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The Real Lessons From Kodak’s Decline

Source | sloanreview.mit.edu

Eastman Kodak is often mischaracterized as a company whose managers didn’t recognize soon enough that digital technology would decimate its traditional business. However, what really happened at Kodak is much more complicated — and instructive.

Eastman Kodak Co. is often cited as an iconic example of a company that failed to grasp the significance of a technological transition that threatened its business. After decades of being an undisputed world leader in film photography, Kodak built the first digital camera back in 1975. But then, the story goes, the company couldn’t see the fundamental shift (in its particular case, from analog to digital technology) that was happening right under its nose.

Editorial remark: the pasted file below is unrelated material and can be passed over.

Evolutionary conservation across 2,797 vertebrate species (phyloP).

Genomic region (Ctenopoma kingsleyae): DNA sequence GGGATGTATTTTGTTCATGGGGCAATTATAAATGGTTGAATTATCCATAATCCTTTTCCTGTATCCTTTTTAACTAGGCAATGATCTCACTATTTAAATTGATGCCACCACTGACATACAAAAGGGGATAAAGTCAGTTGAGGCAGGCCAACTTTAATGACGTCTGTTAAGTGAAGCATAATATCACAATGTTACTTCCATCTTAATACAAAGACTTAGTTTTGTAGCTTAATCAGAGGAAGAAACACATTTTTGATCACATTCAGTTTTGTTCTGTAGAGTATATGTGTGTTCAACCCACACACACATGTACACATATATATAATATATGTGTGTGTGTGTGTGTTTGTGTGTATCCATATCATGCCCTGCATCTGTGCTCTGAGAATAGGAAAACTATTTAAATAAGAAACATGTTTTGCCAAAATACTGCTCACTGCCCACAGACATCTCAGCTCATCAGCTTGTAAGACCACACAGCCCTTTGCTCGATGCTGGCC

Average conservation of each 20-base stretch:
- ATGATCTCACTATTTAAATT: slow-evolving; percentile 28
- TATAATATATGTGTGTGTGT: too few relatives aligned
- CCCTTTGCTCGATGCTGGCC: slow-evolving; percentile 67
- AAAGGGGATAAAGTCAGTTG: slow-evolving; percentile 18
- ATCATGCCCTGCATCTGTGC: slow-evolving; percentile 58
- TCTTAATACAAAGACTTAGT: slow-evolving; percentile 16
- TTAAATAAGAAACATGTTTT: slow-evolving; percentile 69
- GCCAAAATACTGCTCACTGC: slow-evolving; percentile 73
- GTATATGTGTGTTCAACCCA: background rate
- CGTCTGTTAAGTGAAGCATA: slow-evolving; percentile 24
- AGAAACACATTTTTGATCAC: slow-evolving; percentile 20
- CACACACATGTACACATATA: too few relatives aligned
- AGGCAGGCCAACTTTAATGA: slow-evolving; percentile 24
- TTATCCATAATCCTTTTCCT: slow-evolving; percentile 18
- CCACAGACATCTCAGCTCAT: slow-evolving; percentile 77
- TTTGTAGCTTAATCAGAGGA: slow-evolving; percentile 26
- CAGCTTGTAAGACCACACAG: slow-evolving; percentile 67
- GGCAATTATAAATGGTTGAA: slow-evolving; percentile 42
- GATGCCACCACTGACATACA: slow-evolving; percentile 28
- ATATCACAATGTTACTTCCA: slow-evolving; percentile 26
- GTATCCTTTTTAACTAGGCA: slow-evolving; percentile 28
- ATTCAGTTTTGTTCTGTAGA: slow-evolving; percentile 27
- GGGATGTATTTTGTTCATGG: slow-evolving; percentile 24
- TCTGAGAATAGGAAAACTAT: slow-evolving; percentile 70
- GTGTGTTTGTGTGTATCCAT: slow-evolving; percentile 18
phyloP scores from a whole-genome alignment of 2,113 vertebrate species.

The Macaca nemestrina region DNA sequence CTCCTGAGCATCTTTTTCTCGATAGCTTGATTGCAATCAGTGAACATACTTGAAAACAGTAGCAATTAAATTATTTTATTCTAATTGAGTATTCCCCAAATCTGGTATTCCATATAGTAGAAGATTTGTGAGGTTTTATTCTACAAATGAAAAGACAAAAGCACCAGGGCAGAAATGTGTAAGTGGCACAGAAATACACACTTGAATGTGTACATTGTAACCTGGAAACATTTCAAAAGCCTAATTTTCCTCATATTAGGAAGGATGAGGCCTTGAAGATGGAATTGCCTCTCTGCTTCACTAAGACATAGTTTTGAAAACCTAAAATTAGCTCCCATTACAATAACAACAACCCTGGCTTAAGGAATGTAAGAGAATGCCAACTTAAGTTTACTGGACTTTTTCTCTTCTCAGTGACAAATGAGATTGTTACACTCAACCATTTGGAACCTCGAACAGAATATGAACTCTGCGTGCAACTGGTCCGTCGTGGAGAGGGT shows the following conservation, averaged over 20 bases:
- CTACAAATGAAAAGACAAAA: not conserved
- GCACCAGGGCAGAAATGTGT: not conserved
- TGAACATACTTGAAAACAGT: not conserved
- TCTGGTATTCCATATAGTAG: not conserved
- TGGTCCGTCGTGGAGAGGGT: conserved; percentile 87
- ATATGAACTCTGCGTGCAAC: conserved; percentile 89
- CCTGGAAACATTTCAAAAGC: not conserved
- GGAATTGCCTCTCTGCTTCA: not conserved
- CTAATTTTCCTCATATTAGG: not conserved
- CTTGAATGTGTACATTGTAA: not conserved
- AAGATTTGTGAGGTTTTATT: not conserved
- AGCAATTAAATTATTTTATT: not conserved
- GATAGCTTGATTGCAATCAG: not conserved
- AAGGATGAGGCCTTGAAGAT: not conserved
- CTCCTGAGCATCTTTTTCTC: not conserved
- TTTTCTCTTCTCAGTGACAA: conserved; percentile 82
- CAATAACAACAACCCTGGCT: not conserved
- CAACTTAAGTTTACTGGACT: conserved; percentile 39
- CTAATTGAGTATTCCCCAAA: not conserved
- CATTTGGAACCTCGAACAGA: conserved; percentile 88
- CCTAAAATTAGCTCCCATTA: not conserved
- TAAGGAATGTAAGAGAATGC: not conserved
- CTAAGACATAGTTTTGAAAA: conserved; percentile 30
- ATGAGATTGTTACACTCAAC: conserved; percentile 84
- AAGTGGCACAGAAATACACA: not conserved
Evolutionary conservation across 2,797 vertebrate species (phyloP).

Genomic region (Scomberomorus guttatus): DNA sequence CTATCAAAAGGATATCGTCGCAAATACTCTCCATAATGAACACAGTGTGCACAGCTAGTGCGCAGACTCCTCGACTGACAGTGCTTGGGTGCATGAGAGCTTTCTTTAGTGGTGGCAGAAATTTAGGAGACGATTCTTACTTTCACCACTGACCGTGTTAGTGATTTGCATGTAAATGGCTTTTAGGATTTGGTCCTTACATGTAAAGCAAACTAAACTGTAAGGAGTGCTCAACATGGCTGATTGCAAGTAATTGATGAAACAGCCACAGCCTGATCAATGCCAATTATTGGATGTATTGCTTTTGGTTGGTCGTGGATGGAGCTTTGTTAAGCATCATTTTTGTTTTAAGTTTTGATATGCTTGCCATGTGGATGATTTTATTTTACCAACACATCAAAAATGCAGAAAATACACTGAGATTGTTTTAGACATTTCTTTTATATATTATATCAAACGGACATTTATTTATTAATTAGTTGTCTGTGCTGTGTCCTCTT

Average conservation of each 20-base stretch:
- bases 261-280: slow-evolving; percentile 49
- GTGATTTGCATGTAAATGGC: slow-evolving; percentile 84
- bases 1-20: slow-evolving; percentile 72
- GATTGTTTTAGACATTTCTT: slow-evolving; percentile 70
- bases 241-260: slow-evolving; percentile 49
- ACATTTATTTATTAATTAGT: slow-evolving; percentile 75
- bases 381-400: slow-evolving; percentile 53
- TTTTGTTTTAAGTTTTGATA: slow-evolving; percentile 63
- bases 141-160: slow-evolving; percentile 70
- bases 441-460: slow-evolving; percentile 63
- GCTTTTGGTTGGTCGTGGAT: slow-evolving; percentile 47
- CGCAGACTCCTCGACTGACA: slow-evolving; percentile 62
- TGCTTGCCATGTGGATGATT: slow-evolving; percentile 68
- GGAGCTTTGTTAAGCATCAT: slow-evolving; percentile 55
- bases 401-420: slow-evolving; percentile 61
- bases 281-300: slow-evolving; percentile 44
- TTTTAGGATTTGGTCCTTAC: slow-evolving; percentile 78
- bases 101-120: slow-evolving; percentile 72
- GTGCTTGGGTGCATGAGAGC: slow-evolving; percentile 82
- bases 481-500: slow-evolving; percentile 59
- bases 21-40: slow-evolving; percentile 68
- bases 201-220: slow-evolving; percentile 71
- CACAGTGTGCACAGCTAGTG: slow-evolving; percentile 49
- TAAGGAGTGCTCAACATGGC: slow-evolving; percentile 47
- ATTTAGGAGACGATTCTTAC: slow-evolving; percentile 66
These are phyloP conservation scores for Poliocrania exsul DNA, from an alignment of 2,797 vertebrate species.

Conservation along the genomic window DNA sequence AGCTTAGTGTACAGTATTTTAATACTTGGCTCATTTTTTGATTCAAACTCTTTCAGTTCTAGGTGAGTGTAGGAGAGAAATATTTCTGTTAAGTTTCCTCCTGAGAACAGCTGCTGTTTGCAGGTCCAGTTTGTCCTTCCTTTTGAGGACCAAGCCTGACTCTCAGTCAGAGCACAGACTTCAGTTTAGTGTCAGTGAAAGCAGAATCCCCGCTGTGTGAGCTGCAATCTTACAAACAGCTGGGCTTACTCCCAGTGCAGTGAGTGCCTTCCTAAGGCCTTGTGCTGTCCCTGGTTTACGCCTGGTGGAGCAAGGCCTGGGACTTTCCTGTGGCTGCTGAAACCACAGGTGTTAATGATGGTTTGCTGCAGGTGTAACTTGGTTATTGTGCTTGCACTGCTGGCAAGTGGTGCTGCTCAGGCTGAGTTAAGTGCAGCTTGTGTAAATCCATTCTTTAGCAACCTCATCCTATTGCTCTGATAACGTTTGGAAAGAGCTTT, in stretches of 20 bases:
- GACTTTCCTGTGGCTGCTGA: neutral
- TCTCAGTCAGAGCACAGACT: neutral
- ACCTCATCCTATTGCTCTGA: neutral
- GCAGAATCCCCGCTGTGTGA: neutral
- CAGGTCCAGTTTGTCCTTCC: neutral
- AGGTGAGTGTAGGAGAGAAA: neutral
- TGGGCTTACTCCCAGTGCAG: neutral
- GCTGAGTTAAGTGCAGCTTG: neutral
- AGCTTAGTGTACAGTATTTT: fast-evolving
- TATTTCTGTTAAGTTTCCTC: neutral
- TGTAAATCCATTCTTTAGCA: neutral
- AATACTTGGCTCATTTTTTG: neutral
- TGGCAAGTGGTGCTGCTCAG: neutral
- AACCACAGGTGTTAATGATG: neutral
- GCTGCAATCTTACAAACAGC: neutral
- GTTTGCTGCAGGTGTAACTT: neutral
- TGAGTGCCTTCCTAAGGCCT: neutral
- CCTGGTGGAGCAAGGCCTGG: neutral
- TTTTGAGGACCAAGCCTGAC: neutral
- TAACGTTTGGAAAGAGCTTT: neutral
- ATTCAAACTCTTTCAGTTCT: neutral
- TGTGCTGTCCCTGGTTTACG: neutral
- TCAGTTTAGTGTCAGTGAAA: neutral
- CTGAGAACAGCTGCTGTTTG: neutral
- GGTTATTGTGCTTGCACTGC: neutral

The big problem with this version of events is that it’s wrong. Moreover, it obscures some important lessons that other companies can learn from. To begin with, senior leaders at Kodak were acutely aware of the approaching storm. I know because I arrived at Kodak from Silicon Valley in mid-1997, just as digital photography was taking off. Management was constantly tracking the rate at which digital media was replacing film. But several factors made it exceedingly difficult for Kodak to shift gears and emerge with a consumer franchise that would be sustainable over the long term. Not only was a major technological change upending our competitive landscape; challenges were also affecting the ecosystem we operated in and our organizational model. Ultimately, refocusing the business with so many forces in motion proved to be impossible.

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